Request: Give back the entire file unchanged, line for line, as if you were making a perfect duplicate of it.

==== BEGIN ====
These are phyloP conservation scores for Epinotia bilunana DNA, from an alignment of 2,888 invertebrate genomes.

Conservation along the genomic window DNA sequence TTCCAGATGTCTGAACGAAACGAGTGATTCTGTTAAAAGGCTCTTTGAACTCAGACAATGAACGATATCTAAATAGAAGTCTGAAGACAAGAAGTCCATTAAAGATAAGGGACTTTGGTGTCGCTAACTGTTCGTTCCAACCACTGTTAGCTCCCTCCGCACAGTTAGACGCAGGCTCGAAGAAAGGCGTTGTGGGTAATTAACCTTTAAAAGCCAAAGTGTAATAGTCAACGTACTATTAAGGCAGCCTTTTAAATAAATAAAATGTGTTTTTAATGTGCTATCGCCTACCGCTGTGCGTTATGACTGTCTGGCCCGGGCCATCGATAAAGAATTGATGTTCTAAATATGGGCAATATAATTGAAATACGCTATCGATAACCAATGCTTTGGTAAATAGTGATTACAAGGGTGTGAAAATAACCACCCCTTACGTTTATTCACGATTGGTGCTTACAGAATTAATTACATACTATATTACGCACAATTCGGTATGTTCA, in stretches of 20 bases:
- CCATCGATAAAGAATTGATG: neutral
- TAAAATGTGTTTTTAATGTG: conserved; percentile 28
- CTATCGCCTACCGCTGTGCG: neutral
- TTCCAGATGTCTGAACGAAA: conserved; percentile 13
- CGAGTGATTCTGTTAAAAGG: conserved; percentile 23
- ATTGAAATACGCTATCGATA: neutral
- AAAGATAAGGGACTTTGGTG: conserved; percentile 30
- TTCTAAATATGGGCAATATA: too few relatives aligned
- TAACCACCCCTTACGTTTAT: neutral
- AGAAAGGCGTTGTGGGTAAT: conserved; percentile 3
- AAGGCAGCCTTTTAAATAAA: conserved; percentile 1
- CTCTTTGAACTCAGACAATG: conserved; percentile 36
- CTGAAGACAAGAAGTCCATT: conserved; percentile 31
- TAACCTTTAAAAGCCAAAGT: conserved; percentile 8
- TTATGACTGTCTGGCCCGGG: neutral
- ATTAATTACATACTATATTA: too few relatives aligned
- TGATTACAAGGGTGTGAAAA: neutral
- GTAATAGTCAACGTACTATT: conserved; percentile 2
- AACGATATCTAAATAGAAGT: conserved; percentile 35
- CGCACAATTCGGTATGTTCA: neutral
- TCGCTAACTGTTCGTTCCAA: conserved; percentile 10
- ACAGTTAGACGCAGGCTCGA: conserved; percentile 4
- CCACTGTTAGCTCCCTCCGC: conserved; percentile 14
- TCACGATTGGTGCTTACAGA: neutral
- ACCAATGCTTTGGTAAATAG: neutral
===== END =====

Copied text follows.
These are phyloP conservation scores for Epinotia bilunana DNA, from an alignment of 2,888 invertebrate genomes.

Conservation along the genomic window DNA sequence TTCCAGATGTCTGAACGAAACGAGTGATTCTGTTAAAAGGCTCTTTGAACTCAGACAATGAACGATATCTAAATAGAAGTCTGAAGACAAGAAGTCCATTAAAGATAAGGGACTTTGGTGTCGCTAACTGTTCGTTCCAACCACTGTTAGCTCCCTCCGCACAGTTAGACGCAGGCTCGAAGAAAGGCGTTGTGGGTAATTAACCTTTAAAAGCCAAAGTGTAATAGTCAACGTACTATTAAGGCAGCCTTTTAAATAAATAAAATGTGTTTTTAATGTGCTATCGCCTACCGCTGTGCGTTATGACTGTCTGGCCCGGGCCATCGATAAAGAATTGATGTTCTAAATATGGGCAATATAATTGAAATACGCTATCGATAACCAATGCTTTGGTAAATAGTGATTACAAGGGTGTGAAAATAACCACCCCTTACGTTTATTCACGATTGGTGCTTACAGAATTAATTACATACTATATTACGCACAATTCGGTATGTTCA, in stretches of 20 bases:
- CCATCGATAAAGAATTGATG: neutral
- TAAAATGTGTTTTTAATGTG: conserved; percentile 28
- CTATCGCCTACCGCTGTGCG: neutral
- TTCCAGATGTCTGAACGAAA: conserved; percentile 13
- CGAGTGATTCTGTTAAAAGG: conserved; percentile 23
- ATTGAAATACGCTATCGATA: neutral
- AAAGATAAGGGACTTTGGTG: conserved; percentile 30
- TTCTAAATATGGGCAATATA: too few relatives aligned
- TAACCACCCCTTACGTTTAT: neutral
- AGAAAGGCGTTGTGGGTAAT: conserved; percentile 3
- AAGGCAGCCTTTTAAATAAA: conserved; percentile 1
- CTCTTTGAACTCAGACAATG: conserved; percentile 36
- CTGAAGACAAGAAGTCCATT: conserved; percentile 31
- TAACCTTTAAAAGCCAAAGT: conserved; percentile 8
- TTATGACTGTCTGGCCCGGG: neutral
- ATTAATTACATACTATATTA: too few relatives aligned
- TGATTACAAGGGTGTGAAAA: neutral
- GTAATAGTCAACGTACTATT: conserved; percentile 2
- AACGATATCTAAATAGAAGT: conserved; percentile 35
- CGCACAATTCGGTATGTTCA: neutral
- TCGCTAACTGTTCGTTCCAA: conserved; percentile 10
- ACAGTTAGACGCAGGCTCGA: conserved; percentile 4
- CCACTGTTAGCTCCCTCCGC: conserved; percentile 14
- TCACGATTGGTGCTTACAGA: neutral
- ACCAATGCTTTGGTAAATAG: neutral